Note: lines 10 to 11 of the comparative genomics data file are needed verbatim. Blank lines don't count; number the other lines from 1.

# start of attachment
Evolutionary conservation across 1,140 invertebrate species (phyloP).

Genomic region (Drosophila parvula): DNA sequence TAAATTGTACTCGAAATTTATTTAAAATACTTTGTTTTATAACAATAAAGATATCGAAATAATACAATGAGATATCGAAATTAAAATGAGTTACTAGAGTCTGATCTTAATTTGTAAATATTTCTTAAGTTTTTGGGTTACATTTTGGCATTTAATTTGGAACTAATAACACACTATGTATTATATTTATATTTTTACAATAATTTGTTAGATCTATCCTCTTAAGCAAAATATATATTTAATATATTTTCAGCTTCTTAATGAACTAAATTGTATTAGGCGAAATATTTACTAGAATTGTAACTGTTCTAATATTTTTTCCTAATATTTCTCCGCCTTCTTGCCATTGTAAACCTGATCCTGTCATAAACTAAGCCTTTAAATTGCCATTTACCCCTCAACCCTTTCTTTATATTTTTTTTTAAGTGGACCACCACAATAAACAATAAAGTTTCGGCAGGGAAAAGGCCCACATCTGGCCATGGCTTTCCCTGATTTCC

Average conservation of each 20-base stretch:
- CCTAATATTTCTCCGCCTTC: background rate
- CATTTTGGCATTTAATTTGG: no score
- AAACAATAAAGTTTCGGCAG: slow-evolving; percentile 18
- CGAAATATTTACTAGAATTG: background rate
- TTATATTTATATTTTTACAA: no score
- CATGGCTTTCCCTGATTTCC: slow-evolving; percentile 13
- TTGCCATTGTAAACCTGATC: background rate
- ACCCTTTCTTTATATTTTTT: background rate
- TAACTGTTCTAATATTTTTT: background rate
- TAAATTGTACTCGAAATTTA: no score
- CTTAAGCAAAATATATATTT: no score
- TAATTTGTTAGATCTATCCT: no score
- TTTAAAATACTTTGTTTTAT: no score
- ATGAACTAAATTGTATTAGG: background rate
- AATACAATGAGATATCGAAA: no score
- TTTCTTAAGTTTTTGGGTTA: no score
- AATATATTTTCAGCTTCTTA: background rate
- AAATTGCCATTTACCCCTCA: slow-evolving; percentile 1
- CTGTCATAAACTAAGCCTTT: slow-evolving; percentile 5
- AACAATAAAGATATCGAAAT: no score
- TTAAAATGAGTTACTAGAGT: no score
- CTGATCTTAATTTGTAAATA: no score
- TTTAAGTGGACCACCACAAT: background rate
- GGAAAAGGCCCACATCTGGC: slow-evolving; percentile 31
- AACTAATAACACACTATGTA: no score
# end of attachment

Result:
- TTGCCATTGTAAACCTGATC: background rate
- ACCCTTTCTTTATATTTTTT: background rate